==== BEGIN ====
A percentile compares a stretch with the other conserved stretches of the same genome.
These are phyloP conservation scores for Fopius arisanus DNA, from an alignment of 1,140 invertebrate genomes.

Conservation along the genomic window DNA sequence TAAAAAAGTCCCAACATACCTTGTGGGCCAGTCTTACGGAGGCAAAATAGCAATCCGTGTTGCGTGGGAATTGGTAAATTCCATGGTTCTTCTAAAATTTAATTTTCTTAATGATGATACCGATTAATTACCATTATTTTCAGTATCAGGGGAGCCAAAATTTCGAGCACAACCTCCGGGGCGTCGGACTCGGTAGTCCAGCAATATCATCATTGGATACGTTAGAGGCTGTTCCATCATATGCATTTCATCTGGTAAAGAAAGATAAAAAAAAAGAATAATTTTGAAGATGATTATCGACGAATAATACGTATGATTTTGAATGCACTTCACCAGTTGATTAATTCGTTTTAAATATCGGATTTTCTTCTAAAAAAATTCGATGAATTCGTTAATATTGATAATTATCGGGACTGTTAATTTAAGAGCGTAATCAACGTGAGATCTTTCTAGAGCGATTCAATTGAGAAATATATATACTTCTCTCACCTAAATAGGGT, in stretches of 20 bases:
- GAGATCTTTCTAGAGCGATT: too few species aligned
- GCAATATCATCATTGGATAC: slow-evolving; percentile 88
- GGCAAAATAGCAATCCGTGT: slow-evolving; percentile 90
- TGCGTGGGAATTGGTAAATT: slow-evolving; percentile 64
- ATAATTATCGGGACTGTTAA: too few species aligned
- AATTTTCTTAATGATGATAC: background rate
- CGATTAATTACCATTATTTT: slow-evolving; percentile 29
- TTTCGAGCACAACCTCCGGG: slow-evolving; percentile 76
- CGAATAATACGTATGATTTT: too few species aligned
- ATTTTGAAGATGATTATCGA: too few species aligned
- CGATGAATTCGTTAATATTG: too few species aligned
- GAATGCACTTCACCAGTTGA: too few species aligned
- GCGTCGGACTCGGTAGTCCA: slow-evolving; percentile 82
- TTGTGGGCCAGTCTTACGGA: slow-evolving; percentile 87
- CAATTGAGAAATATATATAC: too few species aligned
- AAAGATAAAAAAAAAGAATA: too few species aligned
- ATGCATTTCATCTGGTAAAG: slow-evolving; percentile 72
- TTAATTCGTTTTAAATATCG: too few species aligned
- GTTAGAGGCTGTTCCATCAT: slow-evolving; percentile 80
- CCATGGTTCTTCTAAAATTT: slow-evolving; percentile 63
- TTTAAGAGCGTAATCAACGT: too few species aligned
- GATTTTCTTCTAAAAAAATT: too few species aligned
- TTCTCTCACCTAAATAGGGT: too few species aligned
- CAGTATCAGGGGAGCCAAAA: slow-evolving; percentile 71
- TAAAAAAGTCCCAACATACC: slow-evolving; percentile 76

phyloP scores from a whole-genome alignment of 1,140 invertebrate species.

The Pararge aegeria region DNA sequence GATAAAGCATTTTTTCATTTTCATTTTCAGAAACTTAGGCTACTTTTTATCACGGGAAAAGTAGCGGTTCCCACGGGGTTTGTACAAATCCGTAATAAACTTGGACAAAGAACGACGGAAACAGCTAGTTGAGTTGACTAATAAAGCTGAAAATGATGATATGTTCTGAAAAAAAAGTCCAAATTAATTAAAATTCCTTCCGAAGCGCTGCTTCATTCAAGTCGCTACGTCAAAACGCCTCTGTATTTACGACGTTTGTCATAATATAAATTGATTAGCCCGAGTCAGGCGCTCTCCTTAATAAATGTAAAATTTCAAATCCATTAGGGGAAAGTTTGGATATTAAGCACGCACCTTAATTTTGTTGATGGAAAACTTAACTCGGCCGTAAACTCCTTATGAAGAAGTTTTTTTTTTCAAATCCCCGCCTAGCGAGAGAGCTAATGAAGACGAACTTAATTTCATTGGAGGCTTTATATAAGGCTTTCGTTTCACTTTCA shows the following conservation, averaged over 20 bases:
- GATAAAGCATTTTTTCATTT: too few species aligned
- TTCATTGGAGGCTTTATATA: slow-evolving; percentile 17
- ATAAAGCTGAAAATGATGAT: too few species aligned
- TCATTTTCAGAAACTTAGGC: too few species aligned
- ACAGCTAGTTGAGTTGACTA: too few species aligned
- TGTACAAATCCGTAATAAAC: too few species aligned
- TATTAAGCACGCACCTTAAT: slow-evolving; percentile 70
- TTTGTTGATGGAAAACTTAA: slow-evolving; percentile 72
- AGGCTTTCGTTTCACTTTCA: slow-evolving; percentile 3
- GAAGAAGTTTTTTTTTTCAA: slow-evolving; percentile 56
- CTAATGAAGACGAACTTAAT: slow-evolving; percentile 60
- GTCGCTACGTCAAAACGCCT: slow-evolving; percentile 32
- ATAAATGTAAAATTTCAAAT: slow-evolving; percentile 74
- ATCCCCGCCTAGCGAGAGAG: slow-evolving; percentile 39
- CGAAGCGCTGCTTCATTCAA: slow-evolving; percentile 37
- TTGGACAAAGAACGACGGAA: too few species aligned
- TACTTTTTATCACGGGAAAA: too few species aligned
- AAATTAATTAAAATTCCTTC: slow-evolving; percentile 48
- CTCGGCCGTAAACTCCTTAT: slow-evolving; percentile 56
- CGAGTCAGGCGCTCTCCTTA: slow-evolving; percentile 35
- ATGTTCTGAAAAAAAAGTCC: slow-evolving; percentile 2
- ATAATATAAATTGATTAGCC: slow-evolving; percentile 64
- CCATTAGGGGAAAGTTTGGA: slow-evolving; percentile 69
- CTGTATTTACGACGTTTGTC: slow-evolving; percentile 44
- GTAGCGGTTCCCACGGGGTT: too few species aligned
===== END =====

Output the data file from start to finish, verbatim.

A percentile compares a stretch with the other conserved stretches of the same genome.
These are phyloP conservation scores for Fopius arisanus DNA, from an alignment of 1,140 invertebrate genomes.

Conservation along the genomic window DNA sequence TAAAAAAGTCCCAACATACCTTGTGGGCCAGTCTTACGGAGGCAAAATAGCAATCCGTGTTGCGTGGGAATTGGTAAATTCCATGGTTCTTCTAAAATTTAATTTTCTTAATGATGATACCGATTAATTACCATTATTTTCAGTATCAGGGGAGCCAAAATTTCGAGCACAACCTCCGGGGCGTCGGACTCGGTAGTCCAGCAATATCATCATTGGATACGTTAGAGGCTGTTCCATCATATGCATTTCATCTGGTAAAGAAAGATAAAAAAAAAGAATAATTTTGAAGATGATTATCGACGAATAATACGTATGATTTTGAATGCACTTCACCAGTTGATTAATTCGTTTTAAATATCGGATTTTCTTCTAAAAAAATTCGATGAATTCGTTAATATTGATAATTATCGGGACTGTTAATTTAAGAGCGTAATCAACGTGAGATCTTTCTAGAGCGATTCAATTGAGAAATATATATACTTCTCTCACCTAAATAGGGT, in stretches of 20 bases:
- GAGATCTTTCTAGAGCGATT: too few species aligned
- GCAATATCATCATTGGATAC: slow-evolving; percentile 88
- GGCAAAATAGCAATCCGTGT: slow-evolving; percentile 90
- TGCGTGGGAATTGGTAAATT: slow-evolving; percentile 64
- ATAATTATCGGGACTGTTAA: too few species aligned
- AATTTTCTTAATGATGATAC: background rate
- CGATTAATTACCATTATTTT: slow-evolving; percentile 29
- TTTCGAGCACAACCTCCGGG: slow-evolving; percentile 76
- CGAATAATACGTATGATTTT: too few species aligned
- ATTTTGAAGATGATTATCGA: too few species aligned
- CGATGAATTCGTTAATATTG: too few species aligned
- GAATGCACTTCACCAGTTGA: too few species aligned
- GCGTCGGACTCGGTAGTCCA: slow-evolving; percentile 82
- TTGTGGGCCAGTCTTACGGA: slow-evolving; percentile 87
- CAATTGAGAAATATATATAC: too few species aligned
- AAAGATAAAAAAAAAGAATA: too few species aligned
- ATGCATTTCATCTGGTAAAG: slow-evolving; percentile 72
- TTAATTCGTTTTAAATATCG: too few species aligned
- GTTAGAGGCTGTTCCATCAT: slow-evolving; percentile 80
- CCATGGTTCTTCTAAAATTT: slow-evolving; percentile 63
- TTTAAGAGCGTAATCAACGT: too few species aligned
- GATTTTCTTCTAAAAAAATT: too few species aligned
- TTCTCTCACCTAAATAGGGT: too few species aligned
- CAGTATCAGGGGAGCCAAAA: slow-evolving; percentile 71
- TAAAAAAGTCCCAACATACC: slow-evolving; percentile 76

phyloP scores from a whole-genome alignment of 1,140 invertebrate species.

The Pararge aegeria region DNA sequence GATAAAGCATTTTTTCATTTTCATTTTCAGAAACTTAGGCTACTTTTTATCACGGGAAAAGTAGCGGTTCCCACGGGGTTTGTACAAATCCGTAATAAACTTGGACAAAGAACGACGGAAACAGCTAGTTGAGTTGACTAATAAAGCTGAAAATGATGATATGTTCTGAAAAAAAAGTCCAAATTAATTAAAATTCCTTCCGAAGCGCTGCTTCATTCAAGTCGCTACGTCAAAACGCCTCTGTATTTACGACGTTTGTCATAATATAAATTGATTAGCCCGAGTCAGGCGCTCTCCTTAATAAATGTAAAATTTCAAATCCATTAGGGGAAAGTTTGGATATTAAGCACGCACCTTAATTTTGTTGATGGAAAACTTAACTCGGCCGTAAACTCCTTATGAAGAAGTTTTTTTTTTCAAATCCCCGCCTAGCGAGAGAGCTAATGAAGACGAACTTAATTTCATTGGAGGCTTTATATAAGGCTTTCGTTTCACTTTCA shows the following conservation, averaged over 20 bases:
- GATAAAGCATTTTTTCATTT: too few species aligned
- TTCATTGGAGGCTTTATATA: slow-evolving; percentile 17
- ATAAAGCTGAAAATGATGAT: too few species aligned
- TCATTTTCAGAAACTTAGGC: too few species aligned
- ACAGCTAGTTGAGTTGACTA: too few species aligned
- TGTACAAATCCGTAATAAAC: too few species aligned
- TATTAAGCACGCACCTTAAT: slow-evolving; percentile 70
- TTTGTTGATGGAAAACTTAA: slow-evolving; percentile 72
- AGGCTTTCGTTTCACTTTCA: slow-evolving; percentile 3
- GAAGAAGTTTTTTTTTTCAA: slow-evolving; percentile 56
- CTAATGAAGACGAACTTAAT: slow-evolving; percentile 60
- GTCGCTACGTCAAAACGCCT: slow-evolving; percentile 32
- ATAAATGTAAAATTTCAAAT: slow-evolving; percentile 74
- ATCCCCGCCTAGCGAGAGAG: slow-evolving; percentile 39
- CGAAGCGCTGCTTCATTCAA: slow-evolving; percentile 37
- TTGGACAAAGAACGACGGAA: too few species aligned
- TACTTTTTATCACGGGAAAA: too few species aligned
- AAATTAATTAAAATTCCTTC: slow-evolving; percentile 48
- CTCGGCCGTAAACTCCTTAT: slow-evolving; percentile 56
- CGAGTCAGGCGCTCTCCTTA: slow-evolving; percentile 35
- ATGTTCTGAAAAAAAAGTCC: slow-evolving; percentile 2
- ATAATATAAATTGATTAGCC: slow-evolving; percentile 64
- CCATTAGGGGAAAGTTTGGA: slow-evolving; percentile 69
- CTGTATTTACGACGTTTGTC: slow-evolving; percentile 44
- GTAGCGGTTCCCACGGGGTT: too few species aligned